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dc.contributor.authorScott, R. K.
dc.contributor.authorSeviour, W. J. M.
dc.contributor.authorWaugh, D. W.
dc.identifier.citationScott , R K , Seviour , W J M & Waugh , D W 2020 , ' Forcing of the Martian polar annulus by Hadley cell transport and latent heating ' , Quarterly Journal of the Royal Meteorological Society , vol. Early View .
dc.identifier.otherPURE: 266359649
dc.identifier.otherPURE UUID: b9ae690a-ac1c-4074-8e69-b89b5ce15f94
dc.identifier.otherORCID: /0000-0001-5624-5128/work/74117883
dc.identifier.otherWOS: 000530430600001
dc.identifier.otherScopus: 85085149911
dc.description.abstractA hierarchy of idealized models is used to investigate the roles of Hadley cell forcing and latent heat release from carbon dioxide condensation in determining the annular potential vorticity structure of the Martian winter polar vortex. The angular momentum conserving the Hadley cell model of Lindzen and Hou with summer hemisphere heating maximum of appropriate strength and latitude produces a strong westerly jet near 60°N, which is similar in strength to the winter polar night jet on Mars. Although the corresponding potential vorticity profile in the angular momentum conserving and thermal wind regions has no annular structure resembling the Martian one, there is an implied δ‐function at the discontinuity in zonal wind. This δ‐function is smoothed out by explicit diffusion in full axisymmetric model integrations forming a partial annular structure, though a local maximum in potential vorticity at the pole persists and is further enhanced when cooling representing the polar night is included. A distinct polar minimum and clear annular potential vorticity structure are obtained, however, when an additional representation of polar latent heating is also included. Full eddy‐permitting shallow‐water model integrations confirm the basic structure obtained by the axisymmetric model and suggest a nominal value of viscosity appropriate as a representation of the effects of eddy mixing. Instability of the polar annulus leads to vacillation‐type behaviour involving eddy growth and annulus disruption, followed by re‐formation under the influence of radiative relaxation. The degree of transience and mean eddy activity both show an increase with stronger latent heating and the resulting deeper polar potential vorticity minimum, showing that mixing in polar regions may be dependent on details of polar carbon dioxide condensation. Vacillation time‐scales are also shown to vary with radiative time‐scales, but through a modification of instability growth rate rather than as a result of direct radiative restoration.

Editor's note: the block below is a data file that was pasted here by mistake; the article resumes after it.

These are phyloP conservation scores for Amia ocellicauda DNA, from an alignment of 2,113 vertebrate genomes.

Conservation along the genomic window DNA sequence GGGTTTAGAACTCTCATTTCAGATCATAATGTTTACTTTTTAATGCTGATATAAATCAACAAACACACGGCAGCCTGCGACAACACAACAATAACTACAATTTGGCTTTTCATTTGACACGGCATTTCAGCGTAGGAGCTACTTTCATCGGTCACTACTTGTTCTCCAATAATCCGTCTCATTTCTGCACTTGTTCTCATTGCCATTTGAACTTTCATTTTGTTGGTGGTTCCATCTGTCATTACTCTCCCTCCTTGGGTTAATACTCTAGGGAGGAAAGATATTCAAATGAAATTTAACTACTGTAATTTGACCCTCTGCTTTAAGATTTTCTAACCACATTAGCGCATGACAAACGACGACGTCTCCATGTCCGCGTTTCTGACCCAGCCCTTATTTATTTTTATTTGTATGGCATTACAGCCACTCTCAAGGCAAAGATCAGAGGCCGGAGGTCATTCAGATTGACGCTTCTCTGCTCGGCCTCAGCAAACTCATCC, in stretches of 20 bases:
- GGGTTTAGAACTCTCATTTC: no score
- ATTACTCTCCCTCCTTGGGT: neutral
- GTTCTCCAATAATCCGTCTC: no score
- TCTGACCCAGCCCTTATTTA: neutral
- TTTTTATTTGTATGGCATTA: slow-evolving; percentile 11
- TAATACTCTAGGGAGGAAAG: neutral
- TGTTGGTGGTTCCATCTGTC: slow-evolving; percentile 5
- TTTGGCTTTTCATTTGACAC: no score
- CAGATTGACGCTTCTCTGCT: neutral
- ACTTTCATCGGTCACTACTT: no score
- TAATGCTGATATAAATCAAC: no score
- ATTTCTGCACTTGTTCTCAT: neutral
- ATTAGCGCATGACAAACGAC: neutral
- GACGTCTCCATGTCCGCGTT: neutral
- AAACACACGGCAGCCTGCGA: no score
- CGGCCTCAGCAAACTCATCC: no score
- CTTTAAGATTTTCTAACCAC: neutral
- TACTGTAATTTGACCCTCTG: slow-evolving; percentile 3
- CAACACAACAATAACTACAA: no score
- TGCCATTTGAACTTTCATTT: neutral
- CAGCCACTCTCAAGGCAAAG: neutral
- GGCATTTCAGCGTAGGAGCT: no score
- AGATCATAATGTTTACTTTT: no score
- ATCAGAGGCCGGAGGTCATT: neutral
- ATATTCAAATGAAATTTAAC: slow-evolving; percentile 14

dc.relation.ispartofQuarterly Journal of the Royal Meteorological Societyen
dc.rightsCopyright © 2020 Royal Meteorological Society. This work has been made available online in accordance with publisher policies or with permission. Permission for further reuse of this content should be sought from the publisher or the rights holder. This is the author created accepted manuscript following peer review and may differ slightly from the final published version. The final published version of this work is available at
dc.subjectPolar vortexen
dc.subjectHadley cellen
dc.subjectPotential vorticityen
dc.subjectLatent heatingen
dc.subjectQA Mathematicsen
dc.subjectGE Environmental Sciencesen
dc.titleForcing of the Martian polar annulus by Hadley cell transport and latent heatingen
dc.typeJournal articleen
dc.contributor.institutionUniversity of St Andrews. Applied Mathematicsen
dc.description.statusPeer revieweden

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